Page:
Biv Boardroom Strategy: What Does It Really Mean to Think Strategically?

Biv Boardroom Strategy: What Does It Really Mean to Think Strategically?

One of the things CEOs ask consistently is how they can foster more strategic thinking in their organizations.

Simply saying “I want to see you thinking more strategically” isn’t direct or specific enough to help guide people in the right direction. Thinking strategically is essentially a way of being – a mindset, a way of looking at things and linking them together.

Here are eight things you can do to improve strategic thinking.

Understand value creation and differentiation. Leaders understand the business and industry they are in, but it’s more than that. You need to understand how the industry adds value to customers and how your business differentiates that value equation from your competitors.

Connect “me to we” to “they to us” (operations to strategy). As a leader you need to be able to understand the overall corporate direction and strategy in the context of your team and your own personal areas of responsibility. Think of it like this: the strategic moves we make today are setting up the operational successes we have in the future. So the better understanding you and your team have of the connection between corporate goals and the work they do day-to-day, the more likely they and you are to focus on longer-term priorities versus staying mired in operations and shiny objects.

Anticipate consequences: intended and unintended. Every decision carries with it consequences: intended and unintended. Leaders need to learn to analyze the risks of their decisions both short term and long term. Here are some key areas of risk to start with: people, resources, precedents, processes/systems, legal/liability, financial viability and safety. Seeing your decisions in the context of the overall organization, today and in the future, will help prevent a good decision today from becoming a mess you need to fix in the future.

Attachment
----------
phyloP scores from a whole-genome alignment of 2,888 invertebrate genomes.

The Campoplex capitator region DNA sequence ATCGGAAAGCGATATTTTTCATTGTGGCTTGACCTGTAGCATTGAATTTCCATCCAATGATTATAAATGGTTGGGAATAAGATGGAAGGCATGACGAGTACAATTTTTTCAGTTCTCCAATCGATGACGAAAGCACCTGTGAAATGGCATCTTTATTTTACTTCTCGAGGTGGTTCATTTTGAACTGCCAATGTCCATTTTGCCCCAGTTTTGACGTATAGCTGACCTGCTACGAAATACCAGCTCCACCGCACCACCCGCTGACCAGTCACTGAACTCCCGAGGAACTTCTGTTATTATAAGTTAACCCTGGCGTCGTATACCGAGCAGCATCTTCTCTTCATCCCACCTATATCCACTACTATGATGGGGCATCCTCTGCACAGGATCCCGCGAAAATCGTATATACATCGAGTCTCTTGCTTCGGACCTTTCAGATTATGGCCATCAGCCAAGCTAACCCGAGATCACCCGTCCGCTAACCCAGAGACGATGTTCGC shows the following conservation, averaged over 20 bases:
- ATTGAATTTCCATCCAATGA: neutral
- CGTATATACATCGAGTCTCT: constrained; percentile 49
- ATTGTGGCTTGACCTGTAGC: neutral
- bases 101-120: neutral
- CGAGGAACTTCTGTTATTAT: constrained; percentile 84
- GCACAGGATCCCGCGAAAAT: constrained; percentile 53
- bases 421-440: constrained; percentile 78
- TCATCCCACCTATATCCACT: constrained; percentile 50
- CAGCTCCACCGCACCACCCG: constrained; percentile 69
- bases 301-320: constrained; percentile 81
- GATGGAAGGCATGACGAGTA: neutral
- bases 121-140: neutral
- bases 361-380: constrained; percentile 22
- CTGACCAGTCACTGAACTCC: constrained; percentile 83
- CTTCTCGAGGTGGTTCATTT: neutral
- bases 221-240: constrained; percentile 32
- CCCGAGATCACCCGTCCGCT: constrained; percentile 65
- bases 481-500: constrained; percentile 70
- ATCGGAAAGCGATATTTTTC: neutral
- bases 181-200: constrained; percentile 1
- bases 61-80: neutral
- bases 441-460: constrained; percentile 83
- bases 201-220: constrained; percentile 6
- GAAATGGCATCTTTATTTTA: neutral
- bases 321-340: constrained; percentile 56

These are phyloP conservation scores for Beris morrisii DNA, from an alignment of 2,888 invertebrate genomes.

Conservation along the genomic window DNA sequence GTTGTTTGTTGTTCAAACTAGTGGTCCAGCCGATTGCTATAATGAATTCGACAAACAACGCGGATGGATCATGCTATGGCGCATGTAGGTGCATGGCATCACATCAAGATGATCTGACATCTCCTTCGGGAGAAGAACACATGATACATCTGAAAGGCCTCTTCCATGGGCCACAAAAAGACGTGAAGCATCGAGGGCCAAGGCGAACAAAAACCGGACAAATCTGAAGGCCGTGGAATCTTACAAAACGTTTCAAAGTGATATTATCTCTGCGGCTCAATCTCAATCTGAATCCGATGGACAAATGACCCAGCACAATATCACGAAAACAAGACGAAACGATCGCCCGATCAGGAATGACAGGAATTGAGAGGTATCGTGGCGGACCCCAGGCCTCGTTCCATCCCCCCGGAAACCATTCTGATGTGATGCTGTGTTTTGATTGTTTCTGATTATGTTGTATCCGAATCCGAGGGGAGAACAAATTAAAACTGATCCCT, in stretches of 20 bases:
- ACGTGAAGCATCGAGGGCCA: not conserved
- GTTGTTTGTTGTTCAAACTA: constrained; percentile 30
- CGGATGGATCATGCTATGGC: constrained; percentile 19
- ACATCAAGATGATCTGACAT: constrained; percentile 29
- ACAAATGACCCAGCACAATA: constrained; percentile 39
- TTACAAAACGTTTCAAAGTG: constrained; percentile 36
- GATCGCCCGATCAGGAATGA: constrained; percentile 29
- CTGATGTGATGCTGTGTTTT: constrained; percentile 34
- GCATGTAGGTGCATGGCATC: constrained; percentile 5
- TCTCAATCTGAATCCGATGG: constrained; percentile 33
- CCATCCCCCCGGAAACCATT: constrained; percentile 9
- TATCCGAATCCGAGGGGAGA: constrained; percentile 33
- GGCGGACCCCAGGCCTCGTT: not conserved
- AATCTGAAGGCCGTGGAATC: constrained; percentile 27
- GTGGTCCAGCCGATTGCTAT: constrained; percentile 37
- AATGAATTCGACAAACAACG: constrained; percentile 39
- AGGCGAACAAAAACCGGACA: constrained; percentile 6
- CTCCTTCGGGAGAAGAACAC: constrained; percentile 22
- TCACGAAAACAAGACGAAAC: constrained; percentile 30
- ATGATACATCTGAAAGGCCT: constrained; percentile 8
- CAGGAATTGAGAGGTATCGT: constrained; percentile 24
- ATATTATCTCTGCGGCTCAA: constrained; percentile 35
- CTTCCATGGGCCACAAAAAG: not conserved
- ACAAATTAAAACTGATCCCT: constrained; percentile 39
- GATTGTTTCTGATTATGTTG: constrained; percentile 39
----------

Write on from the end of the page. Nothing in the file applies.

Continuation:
Ask “why not?” Apple is famous for its advertising slogan, Think Different. One of the lessons in that message is to focus on what you want to create without putting the “how we’re going to do it” in the way of your creativity. I’ve seen leaders kill ideas because they didn’t know how to pull it off right away. When I ask them, “Fine, but is it a good idea if you could do it?” and they answer yes, my response is, “So basically you haven’t figured out how to do it yet, but that doesn’t mean it’s impossible, correct?”

Put people first, then strategy. As former Honeywell Inc. CEO Larry Bossidy says, “At the end of the day, you bet on people, not strategies.” The role of the leader is to find great people, help them experience their true genius, then work on the strategy together. When clients ask us how they can improve most effectively as a leader, our answer is to look first at the strength of their team, because “your boat only floats as high as the tide, and the tide is your team.”

Grow who you know. Learn how to build alliances and partnership, both inside and outside the organization, to leverage the capabilities, networks, experience and expertise that you, your team or your organization don’t have internally. So it’s not just who you know, it’s what value you can create together.

Plan for execution. The best strategic plan requires a framework for execution and a method of holding people accountable. Think of it as a project plan for your strategy with tangible actions, not vague concepts or ideas. Without this, your team will struggle to know what your next tangible step is. The key with the plan is to layer on levels of simplicity instead of trying to start with something complex: it’s very difficult to unwind complexity and start over.

Learn to prioritize. We’re all going to die with a to-do list. Leaders need to learn to prioritize and put their energy into fewer, higher leverage projects. Not doing so leaves you vulnerable to common traps like chasing shiny objects that pull you and your team away from the core strategy, trying to tackle too many things at once or equating busy-ness with success. The antidote is to equate success with success and focus only on those core priorities that will get you there.

Mike Desjardins

Mike is a a graduate of UBC’s Sauder School of Business with a Bachelors of Commerce, Mike has spent the past 21 years transforming businesses.

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